03-09-2020 | | By Sam Brown
Recently Qualcomm announced their successful appeal whereby the FTC concluded that Qualcomm had violated anti-trust laws. What did Qualcomm do, what factors went into the appeal, and why are carmakers unhappy with the appeal?
Qualcomm is one of the world’s largest developers and manufacturers of mobile chips and employs over 37,000 globally. Recently, an investigation led by the Federal Trade Commission concluded that Qualcomm had violated antitrust laws and that Qualcomm would have to change its commercial practice. To put it simply, Qualcomm not only produce silicon mobile devices, but they also hold patents surrounding cellular technology, and the global standards for 3G incorporate Qualcomm patents. Instead of using the patent rights to retain manufacturing capabilities, Qualcomm also enforces a royalty policy on companies that integrate their devices into products. This means that manufacturers are not only charged for purchasing the chip itself; they are then charged again for the intellectual property in the chip. Since Qualcomm own patent rights over CDMA2000, TD-SCDMA, and WCDMA, they are in a powerful position to effectively force companies into paying the royalties. Thus, the FTC believed that Qualcomm is acting in anti-competitive practices as no other company can integrate the critical technologies needed for cellular systems without Qualcomm’s say so.
Feeling that the ruling by the FTC was unfair, Qualcomm appealed to the Ninth Circuit Court to overturn the decision. After one year of consideration, the court found in favour of Qualcomm and stated that its practices were hypercompetitive instead of being anti-competitive. Why exactly the court came to this decision is not entirely clear. Still, there has been speculation that it relates to the widespread ban on Chinese equipment in future cellular infrastructure. Since Qualcomm is one of the few western major players in 5G technology, financially attacking the company could result in technological stagnation.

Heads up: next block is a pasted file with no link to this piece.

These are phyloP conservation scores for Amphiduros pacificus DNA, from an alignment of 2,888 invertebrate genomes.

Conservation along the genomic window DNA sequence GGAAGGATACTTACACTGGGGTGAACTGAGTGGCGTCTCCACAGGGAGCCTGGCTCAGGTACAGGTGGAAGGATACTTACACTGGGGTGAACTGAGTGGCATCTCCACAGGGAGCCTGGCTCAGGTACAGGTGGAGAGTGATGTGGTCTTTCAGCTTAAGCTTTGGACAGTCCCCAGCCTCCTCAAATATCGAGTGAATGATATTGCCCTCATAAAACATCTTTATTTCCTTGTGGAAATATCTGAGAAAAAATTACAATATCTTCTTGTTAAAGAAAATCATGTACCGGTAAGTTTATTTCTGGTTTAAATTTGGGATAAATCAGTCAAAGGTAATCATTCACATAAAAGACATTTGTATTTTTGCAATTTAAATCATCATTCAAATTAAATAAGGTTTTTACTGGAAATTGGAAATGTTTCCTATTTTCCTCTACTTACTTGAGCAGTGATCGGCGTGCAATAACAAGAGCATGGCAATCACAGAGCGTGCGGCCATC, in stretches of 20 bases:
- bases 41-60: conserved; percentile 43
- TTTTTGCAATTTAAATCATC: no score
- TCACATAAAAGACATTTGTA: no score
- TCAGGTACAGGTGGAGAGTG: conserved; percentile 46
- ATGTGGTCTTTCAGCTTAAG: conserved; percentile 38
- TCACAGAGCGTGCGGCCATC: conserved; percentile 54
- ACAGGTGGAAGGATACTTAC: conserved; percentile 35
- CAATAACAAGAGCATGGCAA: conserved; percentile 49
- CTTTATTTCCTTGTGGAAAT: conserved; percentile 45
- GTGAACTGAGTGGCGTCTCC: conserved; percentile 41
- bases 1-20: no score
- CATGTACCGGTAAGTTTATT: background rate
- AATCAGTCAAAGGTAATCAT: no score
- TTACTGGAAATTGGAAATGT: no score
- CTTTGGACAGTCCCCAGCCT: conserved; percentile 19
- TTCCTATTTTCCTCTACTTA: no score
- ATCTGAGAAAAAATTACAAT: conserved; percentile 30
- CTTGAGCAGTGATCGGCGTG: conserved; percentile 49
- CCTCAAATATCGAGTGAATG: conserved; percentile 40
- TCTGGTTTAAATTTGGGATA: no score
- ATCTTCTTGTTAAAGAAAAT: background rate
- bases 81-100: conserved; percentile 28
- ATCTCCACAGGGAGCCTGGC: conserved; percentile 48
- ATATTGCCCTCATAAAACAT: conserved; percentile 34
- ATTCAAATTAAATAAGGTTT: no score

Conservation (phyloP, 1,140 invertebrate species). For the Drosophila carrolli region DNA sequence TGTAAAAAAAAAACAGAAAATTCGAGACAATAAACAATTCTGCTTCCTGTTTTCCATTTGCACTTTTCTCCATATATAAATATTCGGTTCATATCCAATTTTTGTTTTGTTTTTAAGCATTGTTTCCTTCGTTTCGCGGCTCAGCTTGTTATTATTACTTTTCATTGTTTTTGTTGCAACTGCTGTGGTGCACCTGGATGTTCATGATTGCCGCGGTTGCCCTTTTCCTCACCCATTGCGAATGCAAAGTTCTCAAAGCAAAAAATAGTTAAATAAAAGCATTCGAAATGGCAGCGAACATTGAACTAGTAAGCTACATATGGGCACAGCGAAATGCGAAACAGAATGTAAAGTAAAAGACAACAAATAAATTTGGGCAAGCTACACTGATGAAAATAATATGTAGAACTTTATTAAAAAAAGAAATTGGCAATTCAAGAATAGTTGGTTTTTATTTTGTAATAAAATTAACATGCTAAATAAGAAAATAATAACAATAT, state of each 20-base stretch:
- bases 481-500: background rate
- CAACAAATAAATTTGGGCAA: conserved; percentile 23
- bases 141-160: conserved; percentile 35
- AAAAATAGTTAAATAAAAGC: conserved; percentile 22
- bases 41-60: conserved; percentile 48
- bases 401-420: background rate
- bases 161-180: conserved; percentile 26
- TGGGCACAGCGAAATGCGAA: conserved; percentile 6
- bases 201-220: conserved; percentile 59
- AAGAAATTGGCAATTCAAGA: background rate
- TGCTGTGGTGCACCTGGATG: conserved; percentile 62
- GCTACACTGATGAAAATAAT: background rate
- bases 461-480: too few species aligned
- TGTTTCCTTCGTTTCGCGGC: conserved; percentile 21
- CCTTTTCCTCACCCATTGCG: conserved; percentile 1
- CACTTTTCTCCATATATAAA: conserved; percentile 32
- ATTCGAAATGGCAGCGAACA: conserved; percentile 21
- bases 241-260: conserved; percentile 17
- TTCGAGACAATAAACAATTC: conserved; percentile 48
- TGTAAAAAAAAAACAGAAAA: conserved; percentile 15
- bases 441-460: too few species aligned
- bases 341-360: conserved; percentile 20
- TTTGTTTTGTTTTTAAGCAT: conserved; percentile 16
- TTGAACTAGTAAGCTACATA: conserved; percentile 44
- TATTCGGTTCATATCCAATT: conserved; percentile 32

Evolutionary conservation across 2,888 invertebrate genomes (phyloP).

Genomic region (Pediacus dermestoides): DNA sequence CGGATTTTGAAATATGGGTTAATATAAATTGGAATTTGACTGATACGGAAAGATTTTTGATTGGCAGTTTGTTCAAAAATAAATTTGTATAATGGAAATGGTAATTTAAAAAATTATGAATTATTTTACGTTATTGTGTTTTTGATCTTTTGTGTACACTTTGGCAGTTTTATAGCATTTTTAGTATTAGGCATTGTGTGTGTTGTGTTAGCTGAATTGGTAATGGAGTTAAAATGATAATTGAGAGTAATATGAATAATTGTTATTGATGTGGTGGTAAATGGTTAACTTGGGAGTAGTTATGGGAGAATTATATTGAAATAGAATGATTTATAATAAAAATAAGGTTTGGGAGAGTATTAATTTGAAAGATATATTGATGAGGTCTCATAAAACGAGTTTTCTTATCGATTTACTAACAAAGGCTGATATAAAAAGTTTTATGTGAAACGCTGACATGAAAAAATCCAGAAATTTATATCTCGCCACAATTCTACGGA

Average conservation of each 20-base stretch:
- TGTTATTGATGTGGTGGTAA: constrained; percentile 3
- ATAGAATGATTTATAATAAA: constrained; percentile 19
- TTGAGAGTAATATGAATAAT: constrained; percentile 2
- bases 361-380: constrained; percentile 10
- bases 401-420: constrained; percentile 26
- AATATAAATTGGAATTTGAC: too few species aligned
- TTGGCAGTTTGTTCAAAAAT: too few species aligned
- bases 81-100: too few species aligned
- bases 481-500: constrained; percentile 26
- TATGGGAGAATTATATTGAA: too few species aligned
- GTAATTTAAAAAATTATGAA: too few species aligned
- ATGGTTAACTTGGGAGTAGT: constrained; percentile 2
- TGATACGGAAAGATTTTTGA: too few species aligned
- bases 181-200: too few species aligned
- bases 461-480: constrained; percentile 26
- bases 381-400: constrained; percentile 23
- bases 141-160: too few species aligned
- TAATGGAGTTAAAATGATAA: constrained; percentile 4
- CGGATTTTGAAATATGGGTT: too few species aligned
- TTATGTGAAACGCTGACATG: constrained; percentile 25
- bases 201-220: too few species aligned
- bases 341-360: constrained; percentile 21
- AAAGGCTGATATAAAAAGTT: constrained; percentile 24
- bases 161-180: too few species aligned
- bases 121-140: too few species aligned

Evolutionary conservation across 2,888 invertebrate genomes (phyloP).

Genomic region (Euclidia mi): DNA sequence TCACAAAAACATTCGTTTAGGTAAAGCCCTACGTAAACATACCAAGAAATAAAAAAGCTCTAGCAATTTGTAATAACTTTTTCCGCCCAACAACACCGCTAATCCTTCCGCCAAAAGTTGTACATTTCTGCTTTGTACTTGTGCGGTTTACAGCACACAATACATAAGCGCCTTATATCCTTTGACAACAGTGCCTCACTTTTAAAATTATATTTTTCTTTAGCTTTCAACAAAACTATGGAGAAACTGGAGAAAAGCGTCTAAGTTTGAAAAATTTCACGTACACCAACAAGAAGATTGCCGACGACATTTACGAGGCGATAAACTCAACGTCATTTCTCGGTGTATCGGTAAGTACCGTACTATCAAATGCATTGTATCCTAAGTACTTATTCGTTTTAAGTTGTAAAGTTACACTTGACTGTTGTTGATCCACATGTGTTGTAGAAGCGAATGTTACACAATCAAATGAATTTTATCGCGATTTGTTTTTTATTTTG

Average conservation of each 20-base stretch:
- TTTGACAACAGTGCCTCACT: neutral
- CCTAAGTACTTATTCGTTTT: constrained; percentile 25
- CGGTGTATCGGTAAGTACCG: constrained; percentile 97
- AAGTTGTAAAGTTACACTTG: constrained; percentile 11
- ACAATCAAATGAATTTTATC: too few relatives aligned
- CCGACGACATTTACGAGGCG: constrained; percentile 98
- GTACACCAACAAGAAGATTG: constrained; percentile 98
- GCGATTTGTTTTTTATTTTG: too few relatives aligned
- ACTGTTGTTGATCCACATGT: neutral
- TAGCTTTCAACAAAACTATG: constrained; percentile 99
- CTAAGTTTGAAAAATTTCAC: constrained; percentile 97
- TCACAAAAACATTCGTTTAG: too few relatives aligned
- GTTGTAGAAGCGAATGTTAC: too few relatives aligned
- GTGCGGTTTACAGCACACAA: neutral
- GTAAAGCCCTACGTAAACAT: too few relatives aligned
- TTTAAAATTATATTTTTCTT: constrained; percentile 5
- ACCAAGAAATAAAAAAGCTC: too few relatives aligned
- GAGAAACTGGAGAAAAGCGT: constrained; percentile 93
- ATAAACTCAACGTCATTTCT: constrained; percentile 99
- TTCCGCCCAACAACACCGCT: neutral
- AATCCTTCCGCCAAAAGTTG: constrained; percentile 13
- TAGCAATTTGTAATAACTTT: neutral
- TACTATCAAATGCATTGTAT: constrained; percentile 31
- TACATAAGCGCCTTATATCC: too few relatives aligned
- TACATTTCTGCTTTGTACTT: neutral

Qualcomm’s victory has sent shockwaves through the tech world, and some have not been happy with the outcome. A group of carmakers, including Tesla, Ford, and Daimler, along with several tech firms including Intel and MediaTek, have banded together to pressure the FTC to challenge the appeal. The next generation of cars and tech will most likely be reliant on 5G cellular networks (self-driving cars, cross-communication, etc.), and Qualcomm’s use of royalties will dissuade companies from developing such products. Not only do the firms and the FTC jointly believe that Qualcomm is guilty of anti-competitive practices, some believe that the Ninth Circuit Court of Appeals have misunderstood what antitrust laws are. However, according to Prof Mark Lemley, director of the Stanford Program in Law, stated that if the firms want to sue Qualcomm, then they would have to avoid Ninth Circuit courts which cover the western coast of the US.
The real culprit of this situation is patent law and how it works. The goal of a patent is to provide the patent holder with the right to capitalism on inventions and provides a window of time for them to prototype, produce, and sell their invention. The same patent also prevents any other individual from producing the same describe method or product until the patent expires, or if the original patent holder decides to license the patent out. However, while patents provide an incentive for research and development into new products, they can also hold the industry back, and thus stifle technological development. One classic example is the 3D printing industry; 3D printing has been around for the better part of 40 years, but key patents with long expiration dates prevented the technology from being developed. The net result was 3D printing technology remaining expensive and undeveloped for many years. Now that the patents have expired, 3D printing technology is increasingly becoming cheaper and more developed.
In the case of cellular technologies, patenting aspects of a standard are arguably very bad for innovation. Unlike phones, printers, or cars, wireless standards touch most aspects of technology, and such systems need to be unified globally (in a similar way to the IBM standard that allowed hardware and software to be movable to different machines). When a global standard incorporates patented technologies, the result is an industry that is difficult to enter, expensive to develop, and will see patent holders take advantage of their position.